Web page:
DIY Solar Water Heater
DIY Solar Water Heater
A DIY solar water heater is a popular thing for a number of reasons:
- Passive solar water heaters are relatively easy to install
- Installing the solar water heater yourself decreases the cost of the system and improves the project economics
- There are relatively few plumbers who know how to install solar water heaters
That said, there have been some articles posted online regarding this subject, from “how to build a DIY solar water heater from scratch” to “why solar water heating is dead.” We would argue that the true answer lies somewhere in the middle. As Jeffrey Lebowski would say, “that’s just like, uh, your opinion man.”
Solar water heating has been around for a long time and has been attacked by fossil fuel and solar panel (herein referred to as solar PV or ‘PV” to differentiate from solar thermal or ‘thermal’) enthusiasts, alike. So here’s our opinion, man.
Solar Water Heating is Not Dead
Why would it be? The argument is that solar PV is getting cheap enough that one could just install more PV instead of installing solar thermal. That’s an attractive idea, but there are a couple of flaws with that plan:
- Comparing PV to a $10,000 solar thermal system would be favorable. Our systems cost much less than that.
- Solar thermal collectors are 5x more efficient than solar PV panels. So you would need 5x the amount of roof space to produce the same amount of heat.
- Most water heaters in the U.S. burn natural gas. In addition to causing fracking, natural gas is very notably not electricity. You can create as much electricity on your roof as you’d like, but as long as you heat your water with natural gas none of that electricity is going to save you money on water heating or offset the emissions from the natural gas you’re burning. And switching to an electric water heater is going to come at a cost AND is very difficult to do in some states. In California, for example, the California Energy Commission has made electrical water heater all but illegal. In their words:
“Since electric TDV is much higher (per unit of energy content) than gas, electric resistance water heating is essentially precluded unless it is used in conjunction with an adequately sized solar water heating system.” 2013 Residential Compliance Manual, Chapter 5
The main argument against solar water heating, however, was an economic one, based on a $10,000 solar water heating system. The Sunbank costs $1,999-$2,999 and is very inexpensive (or sometimes free) after state rebates (like California) and the federal tax credit. Especially for the DIY solar water heater installer.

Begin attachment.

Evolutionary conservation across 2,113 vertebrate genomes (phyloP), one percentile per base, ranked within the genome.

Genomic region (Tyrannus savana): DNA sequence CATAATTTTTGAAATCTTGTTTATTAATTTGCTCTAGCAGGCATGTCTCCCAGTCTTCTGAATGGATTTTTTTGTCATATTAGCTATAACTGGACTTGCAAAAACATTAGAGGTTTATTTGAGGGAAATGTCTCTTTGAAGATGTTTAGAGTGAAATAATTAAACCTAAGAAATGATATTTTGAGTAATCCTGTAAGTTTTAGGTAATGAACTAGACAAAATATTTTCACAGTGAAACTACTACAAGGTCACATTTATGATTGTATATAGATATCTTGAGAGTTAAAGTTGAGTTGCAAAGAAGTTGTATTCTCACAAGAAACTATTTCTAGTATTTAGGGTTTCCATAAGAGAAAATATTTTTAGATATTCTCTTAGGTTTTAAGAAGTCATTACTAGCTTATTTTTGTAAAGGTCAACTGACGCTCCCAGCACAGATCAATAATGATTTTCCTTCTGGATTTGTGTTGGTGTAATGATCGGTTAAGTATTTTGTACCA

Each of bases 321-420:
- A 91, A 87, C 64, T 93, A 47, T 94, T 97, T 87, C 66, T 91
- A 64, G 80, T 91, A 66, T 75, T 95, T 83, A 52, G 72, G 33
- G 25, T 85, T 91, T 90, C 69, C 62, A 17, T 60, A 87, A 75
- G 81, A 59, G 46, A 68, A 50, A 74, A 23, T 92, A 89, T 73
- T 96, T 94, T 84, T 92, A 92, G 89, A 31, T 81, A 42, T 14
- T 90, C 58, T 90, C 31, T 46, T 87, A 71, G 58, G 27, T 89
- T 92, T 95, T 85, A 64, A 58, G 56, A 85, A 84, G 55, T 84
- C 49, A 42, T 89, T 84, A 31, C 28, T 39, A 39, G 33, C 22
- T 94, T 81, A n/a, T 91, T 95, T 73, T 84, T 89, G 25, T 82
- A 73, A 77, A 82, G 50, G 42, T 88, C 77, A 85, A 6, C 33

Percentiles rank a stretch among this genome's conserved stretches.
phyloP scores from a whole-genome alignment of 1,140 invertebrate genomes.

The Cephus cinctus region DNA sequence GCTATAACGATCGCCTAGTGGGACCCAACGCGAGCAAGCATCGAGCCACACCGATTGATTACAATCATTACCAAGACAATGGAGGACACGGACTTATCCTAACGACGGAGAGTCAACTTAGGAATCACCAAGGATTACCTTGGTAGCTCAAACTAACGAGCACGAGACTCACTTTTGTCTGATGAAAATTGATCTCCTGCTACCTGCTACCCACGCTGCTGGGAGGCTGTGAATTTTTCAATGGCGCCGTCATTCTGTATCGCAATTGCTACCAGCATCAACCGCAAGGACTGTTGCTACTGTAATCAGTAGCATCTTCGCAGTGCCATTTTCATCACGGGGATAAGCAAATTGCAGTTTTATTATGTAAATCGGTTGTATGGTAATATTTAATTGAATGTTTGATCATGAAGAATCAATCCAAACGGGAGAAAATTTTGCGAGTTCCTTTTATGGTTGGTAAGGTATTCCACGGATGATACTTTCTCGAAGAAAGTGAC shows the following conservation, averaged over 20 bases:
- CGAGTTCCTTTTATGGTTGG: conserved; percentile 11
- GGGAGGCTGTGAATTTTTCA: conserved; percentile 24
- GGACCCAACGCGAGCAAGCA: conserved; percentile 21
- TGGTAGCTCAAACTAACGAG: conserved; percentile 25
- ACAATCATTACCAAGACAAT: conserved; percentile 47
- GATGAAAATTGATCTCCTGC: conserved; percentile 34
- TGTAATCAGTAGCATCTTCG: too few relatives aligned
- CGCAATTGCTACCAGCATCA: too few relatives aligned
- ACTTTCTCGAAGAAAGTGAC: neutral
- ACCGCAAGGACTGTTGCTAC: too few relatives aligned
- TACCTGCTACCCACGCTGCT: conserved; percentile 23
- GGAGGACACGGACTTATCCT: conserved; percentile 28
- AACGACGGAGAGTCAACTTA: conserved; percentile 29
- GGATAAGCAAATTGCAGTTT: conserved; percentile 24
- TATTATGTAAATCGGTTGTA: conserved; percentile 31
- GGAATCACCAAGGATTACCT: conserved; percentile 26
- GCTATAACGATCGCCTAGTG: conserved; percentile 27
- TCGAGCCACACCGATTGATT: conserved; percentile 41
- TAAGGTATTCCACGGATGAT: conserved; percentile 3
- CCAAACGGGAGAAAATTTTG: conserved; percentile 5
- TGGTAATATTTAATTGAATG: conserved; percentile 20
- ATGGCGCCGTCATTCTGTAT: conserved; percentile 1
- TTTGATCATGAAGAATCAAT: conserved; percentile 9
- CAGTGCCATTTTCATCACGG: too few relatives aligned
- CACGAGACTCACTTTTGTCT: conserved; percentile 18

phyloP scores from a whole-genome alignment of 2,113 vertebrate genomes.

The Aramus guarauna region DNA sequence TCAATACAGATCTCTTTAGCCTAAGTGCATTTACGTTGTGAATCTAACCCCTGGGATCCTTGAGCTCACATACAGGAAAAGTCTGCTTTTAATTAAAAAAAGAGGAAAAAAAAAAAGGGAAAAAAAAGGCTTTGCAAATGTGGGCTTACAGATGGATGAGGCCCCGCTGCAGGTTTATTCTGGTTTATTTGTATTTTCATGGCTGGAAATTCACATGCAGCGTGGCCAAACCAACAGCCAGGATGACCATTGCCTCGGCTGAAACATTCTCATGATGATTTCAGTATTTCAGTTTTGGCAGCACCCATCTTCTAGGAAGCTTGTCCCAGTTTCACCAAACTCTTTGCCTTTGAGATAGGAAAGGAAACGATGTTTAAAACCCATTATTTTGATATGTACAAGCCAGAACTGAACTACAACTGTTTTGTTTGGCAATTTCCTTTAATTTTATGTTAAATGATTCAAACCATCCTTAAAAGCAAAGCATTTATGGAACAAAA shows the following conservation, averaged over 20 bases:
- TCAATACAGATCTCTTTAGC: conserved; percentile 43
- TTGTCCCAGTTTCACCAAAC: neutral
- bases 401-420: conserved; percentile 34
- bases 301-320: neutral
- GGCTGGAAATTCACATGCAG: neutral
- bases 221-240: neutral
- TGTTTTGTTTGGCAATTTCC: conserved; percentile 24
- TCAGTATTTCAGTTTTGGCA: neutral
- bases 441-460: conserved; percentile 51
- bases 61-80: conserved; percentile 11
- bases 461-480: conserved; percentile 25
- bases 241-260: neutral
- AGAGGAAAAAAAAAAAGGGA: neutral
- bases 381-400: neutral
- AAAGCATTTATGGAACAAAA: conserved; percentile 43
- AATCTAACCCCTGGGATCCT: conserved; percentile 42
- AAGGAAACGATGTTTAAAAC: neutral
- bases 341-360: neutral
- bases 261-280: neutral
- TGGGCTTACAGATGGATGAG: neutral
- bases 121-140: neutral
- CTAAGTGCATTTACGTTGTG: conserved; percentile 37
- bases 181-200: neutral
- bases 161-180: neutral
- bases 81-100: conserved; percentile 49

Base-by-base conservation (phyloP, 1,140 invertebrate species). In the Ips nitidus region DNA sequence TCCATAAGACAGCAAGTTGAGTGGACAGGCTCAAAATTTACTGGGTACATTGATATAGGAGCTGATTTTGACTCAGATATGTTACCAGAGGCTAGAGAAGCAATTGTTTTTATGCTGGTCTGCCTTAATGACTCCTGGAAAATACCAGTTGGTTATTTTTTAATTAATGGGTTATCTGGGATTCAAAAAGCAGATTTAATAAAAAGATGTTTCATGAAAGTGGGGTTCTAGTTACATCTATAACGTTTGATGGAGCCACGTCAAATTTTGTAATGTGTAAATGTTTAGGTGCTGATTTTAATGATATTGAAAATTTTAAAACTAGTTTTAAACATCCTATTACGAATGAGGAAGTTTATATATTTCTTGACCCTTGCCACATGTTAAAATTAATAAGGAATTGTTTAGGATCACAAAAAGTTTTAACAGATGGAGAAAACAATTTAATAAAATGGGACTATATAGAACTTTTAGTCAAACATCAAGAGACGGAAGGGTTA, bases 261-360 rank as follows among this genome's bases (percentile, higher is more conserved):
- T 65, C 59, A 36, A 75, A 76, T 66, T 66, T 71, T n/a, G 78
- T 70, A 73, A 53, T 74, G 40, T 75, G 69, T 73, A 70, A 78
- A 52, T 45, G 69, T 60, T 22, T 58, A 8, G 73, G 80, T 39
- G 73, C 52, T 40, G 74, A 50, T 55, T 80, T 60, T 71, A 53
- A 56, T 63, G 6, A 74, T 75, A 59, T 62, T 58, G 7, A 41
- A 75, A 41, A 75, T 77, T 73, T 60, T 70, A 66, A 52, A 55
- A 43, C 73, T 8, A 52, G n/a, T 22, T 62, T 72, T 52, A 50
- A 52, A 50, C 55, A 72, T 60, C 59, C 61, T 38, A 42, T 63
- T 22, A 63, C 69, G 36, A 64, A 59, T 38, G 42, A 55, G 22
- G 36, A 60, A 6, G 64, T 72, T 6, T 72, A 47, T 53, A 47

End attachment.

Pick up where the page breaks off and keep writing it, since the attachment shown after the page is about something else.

Build It From Scratch
The other end of the do-it-yourself spectrum (from not installing thermal at all) is the build it from scratch model. We don’t have a problem with this. If tinkering is your thing and you want to build a solar thermal system out of old coke bottles, then go for it. And send us photos! But there is a reason that professional manufacturing exists. After you spend a lot of time and a surprising amount of money on materials, you’ll be left with an inefficient solar water heater that relies on it being hot outside in order for it to provide noticeable solar gain.
Between not installing solar thermal at all, and doing it from scratch, is where we fit in. We inhabit the sweet spot for do-it-yourselfers who want to complete a project in a weekend and have a reliable solar thermal system that will offset their consumption of fracked natural gas.
Installing a DIY Solar Water Heater
One thing that can often intimidate the DIY solar water heater installer is plumbing. But it turns out that plumbing truly is not rocket science (who knew?). And the internet (full of its opinions, man) is also a great plumbing instructor. For example, we recommend PEX piping on our projects because it is an inexpensive and easy to install alternative to copper.
Here’s a quick video that shows you how to make PEX crimp connections:
Give us a call!
(888) 385 0005
850 Front Street #7212
Santa Cruz, CA 95060
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80 Gallon Solar Water Heater $3,999 ($2,799 after tax credit)